With two wildly popular albums and four years of superstardom tucked neatly under her stylish belt, Taylor Swift seems to have a pretty good handle on what her fans want to hear. Up until now, that's mostly meant schoolyard ballads of the boy-meets-girl variety. But with this acoustic guitar country-pop charmer from her third album, Taylor steps into a decidedly more grown-up setting.
"This song was inspired by one of my friends who was telling me about her childhood sweetheart," Taylor said in a video interview on disnology.com. "They were kind of together in high school, and then they went their separate ways. And I always kind of understood that they were going to get back together. … One day [she] comes in and tells me, 'He's getting married!' He had met this girl, who was just this horrible, mean person who made him, like, completely stop talking to all of his friends, cut off his family, had him like so completely isolated. And I just kind of randomly was like, 'Huh. Are you going to speak now?' And she was like, 'What do you mean?' And I was like, 'You know, like, storm the church. Speak now or forever hold your peace.' … Later I had a dream about one of my ex-boyfriends getting married. And it just all came together that I needed to write this song about interrupting a wedding. For me, I like to think of it as good vs. evil. And this girl is so completely painted as just the evil one."
So, though she doesn't think of herself as "the kind of girl who should be rudely bargin' in on a white-veil occasion," Taylor nevertheless finds herself lurking behind the curtains at the back of the church just as an ex is about to wed. She can't imagine her former beau ending up in the matrimonial embrace of someone she's convinced is the "wrong girl."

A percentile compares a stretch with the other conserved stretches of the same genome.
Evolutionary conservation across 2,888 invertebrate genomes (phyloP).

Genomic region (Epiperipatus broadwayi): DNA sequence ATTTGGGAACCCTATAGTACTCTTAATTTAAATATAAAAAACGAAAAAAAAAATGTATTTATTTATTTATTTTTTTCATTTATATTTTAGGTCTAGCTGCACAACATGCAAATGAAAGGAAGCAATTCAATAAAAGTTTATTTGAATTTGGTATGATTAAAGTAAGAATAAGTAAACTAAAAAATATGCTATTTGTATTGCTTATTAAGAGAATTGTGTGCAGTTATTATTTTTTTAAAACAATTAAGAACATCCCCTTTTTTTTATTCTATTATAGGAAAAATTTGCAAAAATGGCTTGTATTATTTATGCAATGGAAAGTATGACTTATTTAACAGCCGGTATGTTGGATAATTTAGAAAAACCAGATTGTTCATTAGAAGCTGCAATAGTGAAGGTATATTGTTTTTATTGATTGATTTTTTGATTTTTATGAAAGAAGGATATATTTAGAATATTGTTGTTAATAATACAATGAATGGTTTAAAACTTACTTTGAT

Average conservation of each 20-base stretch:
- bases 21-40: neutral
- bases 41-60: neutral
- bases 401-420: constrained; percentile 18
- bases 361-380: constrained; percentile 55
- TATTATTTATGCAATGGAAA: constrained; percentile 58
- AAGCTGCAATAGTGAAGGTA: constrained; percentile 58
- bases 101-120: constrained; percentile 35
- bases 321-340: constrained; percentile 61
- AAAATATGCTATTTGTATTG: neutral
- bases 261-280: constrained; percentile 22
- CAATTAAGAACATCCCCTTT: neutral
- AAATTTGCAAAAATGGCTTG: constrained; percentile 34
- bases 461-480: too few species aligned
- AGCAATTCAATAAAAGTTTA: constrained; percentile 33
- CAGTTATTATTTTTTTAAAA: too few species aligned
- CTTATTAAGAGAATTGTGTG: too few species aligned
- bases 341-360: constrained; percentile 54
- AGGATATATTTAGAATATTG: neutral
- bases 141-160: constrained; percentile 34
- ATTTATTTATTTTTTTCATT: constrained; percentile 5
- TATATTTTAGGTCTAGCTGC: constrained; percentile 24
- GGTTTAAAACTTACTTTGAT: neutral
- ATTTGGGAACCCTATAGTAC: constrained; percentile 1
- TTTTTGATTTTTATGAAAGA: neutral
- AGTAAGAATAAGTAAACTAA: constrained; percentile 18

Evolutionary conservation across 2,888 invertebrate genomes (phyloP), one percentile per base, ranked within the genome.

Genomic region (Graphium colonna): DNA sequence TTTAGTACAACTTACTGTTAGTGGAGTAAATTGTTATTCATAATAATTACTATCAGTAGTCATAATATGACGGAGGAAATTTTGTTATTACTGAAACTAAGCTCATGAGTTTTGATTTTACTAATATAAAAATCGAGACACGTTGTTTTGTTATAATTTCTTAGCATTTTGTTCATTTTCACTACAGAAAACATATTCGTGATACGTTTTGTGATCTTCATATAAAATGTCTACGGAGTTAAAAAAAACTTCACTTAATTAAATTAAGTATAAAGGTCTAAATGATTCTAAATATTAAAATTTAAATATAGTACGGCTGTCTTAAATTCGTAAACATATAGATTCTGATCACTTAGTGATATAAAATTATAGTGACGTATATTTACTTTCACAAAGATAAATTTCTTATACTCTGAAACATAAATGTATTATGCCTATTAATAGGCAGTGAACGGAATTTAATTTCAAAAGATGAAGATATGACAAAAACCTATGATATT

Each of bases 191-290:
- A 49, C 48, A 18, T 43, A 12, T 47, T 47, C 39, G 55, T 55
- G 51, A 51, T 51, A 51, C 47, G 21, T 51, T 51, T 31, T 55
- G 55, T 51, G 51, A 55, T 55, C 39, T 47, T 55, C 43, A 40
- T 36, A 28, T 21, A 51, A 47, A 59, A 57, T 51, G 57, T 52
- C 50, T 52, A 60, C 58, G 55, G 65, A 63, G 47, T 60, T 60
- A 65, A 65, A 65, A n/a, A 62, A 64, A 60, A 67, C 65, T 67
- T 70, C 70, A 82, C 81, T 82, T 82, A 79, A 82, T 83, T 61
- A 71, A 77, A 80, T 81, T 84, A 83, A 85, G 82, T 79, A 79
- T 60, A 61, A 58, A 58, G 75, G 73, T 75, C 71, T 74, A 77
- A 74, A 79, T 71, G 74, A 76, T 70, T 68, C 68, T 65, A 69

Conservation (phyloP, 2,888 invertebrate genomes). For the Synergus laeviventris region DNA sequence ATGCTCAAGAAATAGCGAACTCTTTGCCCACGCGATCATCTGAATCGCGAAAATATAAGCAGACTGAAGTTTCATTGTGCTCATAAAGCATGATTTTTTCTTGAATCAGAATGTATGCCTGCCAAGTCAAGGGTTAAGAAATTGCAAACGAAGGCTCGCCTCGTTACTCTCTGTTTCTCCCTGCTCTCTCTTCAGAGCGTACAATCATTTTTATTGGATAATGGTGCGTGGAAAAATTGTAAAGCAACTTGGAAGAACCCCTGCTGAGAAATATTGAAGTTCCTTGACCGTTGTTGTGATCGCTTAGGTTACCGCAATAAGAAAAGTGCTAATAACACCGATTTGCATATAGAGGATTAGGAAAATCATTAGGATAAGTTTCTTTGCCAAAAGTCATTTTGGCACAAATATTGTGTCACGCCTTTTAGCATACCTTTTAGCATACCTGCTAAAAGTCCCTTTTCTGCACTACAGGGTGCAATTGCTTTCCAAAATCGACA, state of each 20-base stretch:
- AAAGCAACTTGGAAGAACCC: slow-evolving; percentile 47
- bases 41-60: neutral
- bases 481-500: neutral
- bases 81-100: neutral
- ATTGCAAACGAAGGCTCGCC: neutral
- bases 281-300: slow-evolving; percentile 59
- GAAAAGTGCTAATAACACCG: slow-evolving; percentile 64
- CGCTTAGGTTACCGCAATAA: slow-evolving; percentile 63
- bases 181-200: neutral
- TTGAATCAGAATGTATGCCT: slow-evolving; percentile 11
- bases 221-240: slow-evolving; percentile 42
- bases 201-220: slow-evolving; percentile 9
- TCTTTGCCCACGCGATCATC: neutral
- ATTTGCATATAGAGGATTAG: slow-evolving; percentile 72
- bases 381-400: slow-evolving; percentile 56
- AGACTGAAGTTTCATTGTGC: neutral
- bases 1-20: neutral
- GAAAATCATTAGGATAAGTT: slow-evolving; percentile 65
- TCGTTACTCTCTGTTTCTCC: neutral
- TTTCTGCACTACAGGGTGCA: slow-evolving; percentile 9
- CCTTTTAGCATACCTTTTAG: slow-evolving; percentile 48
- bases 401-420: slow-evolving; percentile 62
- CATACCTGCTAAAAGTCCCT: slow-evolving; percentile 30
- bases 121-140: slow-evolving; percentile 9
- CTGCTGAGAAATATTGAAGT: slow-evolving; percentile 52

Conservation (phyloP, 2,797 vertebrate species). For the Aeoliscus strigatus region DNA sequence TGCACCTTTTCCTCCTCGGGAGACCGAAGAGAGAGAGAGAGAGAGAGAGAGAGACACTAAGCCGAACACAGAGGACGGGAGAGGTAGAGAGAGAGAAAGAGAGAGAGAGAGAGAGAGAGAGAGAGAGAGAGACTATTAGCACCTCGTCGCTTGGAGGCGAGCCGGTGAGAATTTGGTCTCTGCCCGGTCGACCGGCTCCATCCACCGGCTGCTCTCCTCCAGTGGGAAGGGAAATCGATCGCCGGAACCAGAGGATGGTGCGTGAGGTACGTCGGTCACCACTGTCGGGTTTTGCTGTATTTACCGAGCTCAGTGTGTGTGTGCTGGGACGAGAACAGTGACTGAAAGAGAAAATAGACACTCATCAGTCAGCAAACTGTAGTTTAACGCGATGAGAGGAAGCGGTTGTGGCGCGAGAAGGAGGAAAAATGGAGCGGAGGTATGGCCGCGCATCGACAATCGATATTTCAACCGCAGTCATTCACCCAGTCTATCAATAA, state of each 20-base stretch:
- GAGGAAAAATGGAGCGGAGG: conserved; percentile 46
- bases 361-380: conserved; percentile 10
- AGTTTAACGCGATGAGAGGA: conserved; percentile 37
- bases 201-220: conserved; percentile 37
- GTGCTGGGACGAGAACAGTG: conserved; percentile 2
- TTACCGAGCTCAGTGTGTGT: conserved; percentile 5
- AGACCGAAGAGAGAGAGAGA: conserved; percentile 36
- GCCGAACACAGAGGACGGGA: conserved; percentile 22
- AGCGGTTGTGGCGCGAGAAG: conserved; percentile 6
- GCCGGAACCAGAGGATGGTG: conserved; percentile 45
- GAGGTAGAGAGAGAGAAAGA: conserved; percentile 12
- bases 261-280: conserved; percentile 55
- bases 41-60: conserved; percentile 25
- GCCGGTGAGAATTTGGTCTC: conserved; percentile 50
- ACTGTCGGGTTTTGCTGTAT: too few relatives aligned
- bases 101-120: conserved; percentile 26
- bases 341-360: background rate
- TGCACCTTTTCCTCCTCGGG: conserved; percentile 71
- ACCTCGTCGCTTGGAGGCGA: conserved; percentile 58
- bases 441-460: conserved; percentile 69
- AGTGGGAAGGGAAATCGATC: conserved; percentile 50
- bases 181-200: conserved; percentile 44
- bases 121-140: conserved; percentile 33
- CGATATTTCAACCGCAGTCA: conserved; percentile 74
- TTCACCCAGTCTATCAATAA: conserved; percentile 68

After all, the bride-to-be—who's "wearing a gown shaped like a pastry," "yelling at a bridesmaid" and "float[ing] down the aisle like a pageant queen"—can't be right for the man who once loved her.
You know where this is heading.
When the pastor intones, "Speak now or forever hold your peace," she jumps up with "shaking hands" and a voice full of objections, begging the groom to realize that she's his only chance at true love. "Don't say yes, run away now/I'll meet you when you're out/Of the church at the back door," Taylor sings. "Don't wait or say a single vow/You need to hear me out."
Is her impulse to put a halt to the proceedings justified? Or is she tutoring young fans in the art of the selfish and demeaning outburst? Should we tisk-tisk a selfish girl's antics or cheer for her fantasy happily-ever-after ending? Well, I guess it depends on your point of view, and whether you wore white or pink to this particular nuptial.
Taylor thinks she's doing what any honest ex should. And the song's grateful guy seems to think so, too. "Baby, I didn't say my vows," he says. "So glad you were around when they said, 'Speak now.'"
I'll stay out of it. Mostly. But if you bring it up during a Sunday dinner, you just might find that it triggers a rousing conversation about motives, attitudes, social graces and how fairy tales stack up against real life.